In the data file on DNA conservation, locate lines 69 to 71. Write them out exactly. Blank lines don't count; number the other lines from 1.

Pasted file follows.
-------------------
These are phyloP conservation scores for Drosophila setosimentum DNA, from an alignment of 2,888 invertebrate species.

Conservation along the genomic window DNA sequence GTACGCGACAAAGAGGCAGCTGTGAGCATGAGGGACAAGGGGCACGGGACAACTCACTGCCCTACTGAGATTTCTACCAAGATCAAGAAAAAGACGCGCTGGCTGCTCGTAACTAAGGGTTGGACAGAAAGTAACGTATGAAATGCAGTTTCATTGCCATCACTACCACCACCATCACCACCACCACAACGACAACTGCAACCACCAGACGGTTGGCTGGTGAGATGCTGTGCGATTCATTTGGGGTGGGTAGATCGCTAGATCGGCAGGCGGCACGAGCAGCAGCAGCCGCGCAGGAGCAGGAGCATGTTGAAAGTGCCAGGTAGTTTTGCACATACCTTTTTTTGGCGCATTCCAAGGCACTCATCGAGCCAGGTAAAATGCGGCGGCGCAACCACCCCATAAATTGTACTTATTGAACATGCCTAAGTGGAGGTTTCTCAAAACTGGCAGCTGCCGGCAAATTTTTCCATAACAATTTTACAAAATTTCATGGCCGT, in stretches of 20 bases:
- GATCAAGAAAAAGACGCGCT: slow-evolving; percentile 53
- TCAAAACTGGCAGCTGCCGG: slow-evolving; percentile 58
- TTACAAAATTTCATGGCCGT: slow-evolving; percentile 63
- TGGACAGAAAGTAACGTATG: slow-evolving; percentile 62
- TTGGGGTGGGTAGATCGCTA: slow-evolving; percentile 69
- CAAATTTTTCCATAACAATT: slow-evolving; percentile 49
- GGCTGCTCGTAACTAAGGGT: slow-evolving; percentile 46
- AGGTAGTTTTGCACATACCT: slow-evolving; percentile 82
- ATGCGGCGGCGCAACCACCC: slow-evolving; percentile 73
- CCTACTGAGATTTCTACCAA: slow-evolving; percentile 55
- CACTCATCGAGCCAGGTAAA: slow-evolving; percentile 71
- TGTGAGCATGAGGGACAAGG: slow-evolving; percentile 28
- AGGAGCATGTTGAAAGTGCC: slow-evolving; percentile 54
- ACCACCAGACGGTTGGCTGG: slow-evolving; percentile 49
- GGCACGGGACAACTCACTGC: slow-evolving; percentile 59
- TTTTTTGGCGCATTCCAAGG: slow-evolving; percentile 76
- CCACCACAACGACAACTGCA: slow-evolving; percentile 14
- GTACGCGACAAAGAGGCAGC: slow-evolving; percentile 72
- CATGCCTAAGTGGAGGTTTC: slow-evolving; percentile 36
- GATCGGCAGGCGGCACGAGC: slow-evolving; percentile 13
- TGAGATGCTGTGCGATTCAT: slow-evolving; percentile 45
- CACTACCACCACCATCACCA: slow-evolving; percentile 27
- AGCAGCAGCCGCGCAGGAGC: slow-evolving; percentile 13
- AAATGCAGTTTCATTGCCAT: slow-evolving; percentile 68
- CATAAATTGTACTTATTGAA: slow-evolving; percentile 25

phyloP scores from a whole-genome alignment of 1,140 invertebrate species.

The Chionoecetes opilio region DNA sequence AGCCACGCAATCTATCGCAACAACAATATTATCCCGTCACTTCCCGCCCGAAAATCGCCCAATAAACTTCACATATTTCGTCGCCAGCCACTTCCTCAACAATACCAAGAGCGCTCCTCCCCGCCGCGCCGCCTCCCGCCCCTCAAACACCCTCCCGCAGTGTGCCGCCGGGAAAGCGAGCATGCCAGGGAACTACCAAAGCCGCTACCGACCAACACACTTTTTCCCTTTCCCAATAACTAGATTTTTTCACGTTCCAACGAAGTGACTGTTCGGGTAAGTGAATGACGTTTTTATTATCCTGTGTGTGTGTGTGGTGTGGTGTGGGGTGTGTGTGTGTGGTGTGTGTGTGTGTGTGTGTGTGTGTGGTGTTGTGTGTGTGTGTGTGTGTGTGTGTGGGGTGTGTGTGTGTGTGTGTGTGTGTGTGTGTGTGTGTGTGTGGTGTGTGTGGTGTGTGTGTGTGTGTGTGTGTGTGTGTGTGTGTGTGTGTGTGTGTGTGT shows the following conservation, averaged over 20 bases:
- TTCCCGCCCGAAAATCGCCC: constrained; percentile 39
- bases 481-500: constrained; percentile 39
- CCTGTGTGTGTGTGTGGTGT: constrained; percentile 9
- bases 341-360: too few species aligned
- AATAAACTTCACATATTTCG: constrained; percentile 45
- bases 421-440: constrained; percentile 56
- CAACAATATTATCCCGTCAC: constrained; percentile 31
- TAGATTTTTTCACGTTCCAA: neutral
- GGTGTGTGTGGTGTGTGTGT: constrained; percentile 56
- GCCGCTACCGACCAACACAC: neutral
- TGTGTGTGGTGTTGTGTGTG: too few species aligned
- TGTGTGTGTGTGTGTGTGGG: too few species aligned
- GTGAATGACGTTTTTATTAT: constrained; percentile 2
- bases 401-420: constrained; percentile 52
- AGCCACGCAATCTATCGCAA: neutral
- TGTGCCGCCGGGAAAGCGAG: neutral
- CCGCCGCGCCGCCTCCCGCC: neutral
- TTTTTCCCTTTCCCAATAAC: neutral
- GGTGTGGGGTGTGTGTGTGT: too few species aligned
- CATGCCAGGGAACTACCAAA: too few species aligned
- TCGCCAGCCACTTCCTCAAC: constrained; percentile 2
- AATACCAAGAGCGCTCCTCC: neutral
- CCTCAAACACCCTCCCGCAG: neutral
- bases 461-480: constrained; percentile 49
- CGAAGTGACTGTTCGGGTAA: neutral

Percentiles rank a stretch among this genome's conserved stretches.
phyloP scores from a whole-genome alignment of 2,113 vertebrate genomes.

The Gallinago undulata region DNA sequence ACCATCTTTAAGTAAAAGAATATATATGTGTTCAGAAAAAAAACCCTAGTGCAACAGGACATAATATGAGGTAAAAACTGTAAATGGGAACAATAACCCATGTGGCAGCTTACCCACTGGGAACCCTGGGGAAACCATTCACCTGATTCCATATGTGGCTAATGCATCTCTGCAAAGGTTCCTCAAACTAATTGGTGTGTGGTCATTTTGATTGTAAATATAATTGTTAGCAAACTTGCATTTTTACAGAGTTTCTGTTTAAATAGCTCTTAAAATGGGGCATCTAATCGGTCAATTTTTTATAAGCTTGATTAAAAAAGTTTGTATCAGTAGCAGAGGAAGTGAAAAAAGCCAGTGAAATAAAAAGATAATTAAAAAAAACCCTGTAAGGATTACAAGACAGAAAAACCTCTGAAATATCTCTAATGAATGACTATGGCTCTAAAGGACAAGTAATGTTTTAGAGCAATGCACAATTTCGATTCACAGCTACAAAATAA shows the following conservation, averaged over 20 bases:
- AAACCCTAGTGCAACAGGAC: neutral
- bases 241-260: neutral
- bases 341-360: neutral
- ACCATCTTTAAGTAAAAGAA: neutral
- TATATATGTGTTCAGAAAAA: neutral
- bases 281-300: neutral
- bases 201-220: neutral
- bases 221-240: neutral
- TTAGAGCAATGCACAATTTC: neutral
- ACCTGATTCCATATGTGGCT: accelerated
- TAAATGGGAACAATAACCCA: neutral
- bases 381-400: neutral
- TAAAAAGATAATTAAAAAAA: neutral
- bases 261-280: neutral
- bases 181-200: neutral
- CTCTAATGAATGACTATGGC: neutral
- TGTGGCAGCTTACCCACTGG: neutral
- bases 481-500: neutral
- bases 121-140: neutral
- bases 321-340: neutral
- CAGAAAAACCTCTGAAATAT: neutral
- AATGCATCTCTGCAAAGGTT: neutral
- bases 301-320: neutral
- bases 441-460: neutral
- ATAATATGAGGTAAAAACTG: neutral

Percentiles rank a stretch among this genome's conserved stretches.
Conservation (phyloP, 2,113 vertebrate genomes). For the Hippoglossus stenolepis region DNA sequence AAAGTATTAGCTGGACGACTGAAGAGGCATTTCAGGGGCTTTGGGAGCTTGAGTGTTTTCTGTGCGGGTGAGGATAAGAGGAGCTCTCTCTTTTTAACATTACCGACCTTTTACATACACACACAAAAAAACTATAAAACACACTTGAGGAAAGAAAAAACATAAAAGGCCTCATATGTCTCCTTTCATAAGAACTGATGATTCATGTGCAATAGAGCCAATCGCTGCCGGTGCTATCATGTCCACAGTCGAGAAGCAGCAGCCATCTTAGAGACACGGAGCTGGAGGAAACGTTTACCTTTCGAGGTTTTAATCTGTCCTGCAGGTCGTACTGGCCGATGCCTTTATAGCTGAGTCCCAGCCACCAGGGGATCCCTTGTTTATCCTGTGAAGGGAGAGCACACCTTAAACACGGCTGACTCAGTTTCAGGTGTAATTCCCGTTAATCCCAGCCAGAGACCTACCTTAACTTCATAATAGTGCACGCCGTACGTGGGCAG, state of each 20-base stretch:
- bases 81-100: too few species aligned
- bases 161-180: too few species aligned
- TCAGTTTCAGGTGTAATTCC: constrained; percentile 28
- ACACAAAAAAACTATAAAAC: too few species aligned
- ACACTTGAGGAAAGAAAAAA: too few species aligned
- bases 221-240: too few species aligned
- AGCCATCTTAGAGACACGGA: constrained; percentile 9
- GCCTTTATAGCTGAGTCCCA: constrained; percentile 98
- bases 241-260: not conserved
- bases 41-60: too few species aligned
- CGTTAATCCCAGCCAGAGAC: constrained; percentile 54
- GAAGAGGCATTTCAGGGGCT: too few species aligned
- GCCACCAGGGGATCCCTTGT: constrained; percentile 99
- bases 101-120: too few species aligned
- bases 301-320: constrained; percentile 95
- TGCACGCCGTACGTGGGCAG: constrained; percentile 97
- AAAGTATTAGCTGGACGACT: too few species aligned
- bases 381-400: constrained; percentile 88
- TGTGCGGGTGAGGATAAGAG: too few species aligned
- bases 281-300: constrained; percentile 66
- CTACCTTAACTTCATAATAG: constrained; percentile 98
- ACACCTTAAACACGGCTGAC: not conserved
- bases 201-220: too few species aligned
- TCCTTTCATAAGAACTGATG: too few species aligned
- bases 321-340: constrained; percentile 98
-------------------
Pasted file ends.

- bases 381-400: neutral
- TAAAAAGATAATTAAAAAAA: neutral
- bases 261-280: neutral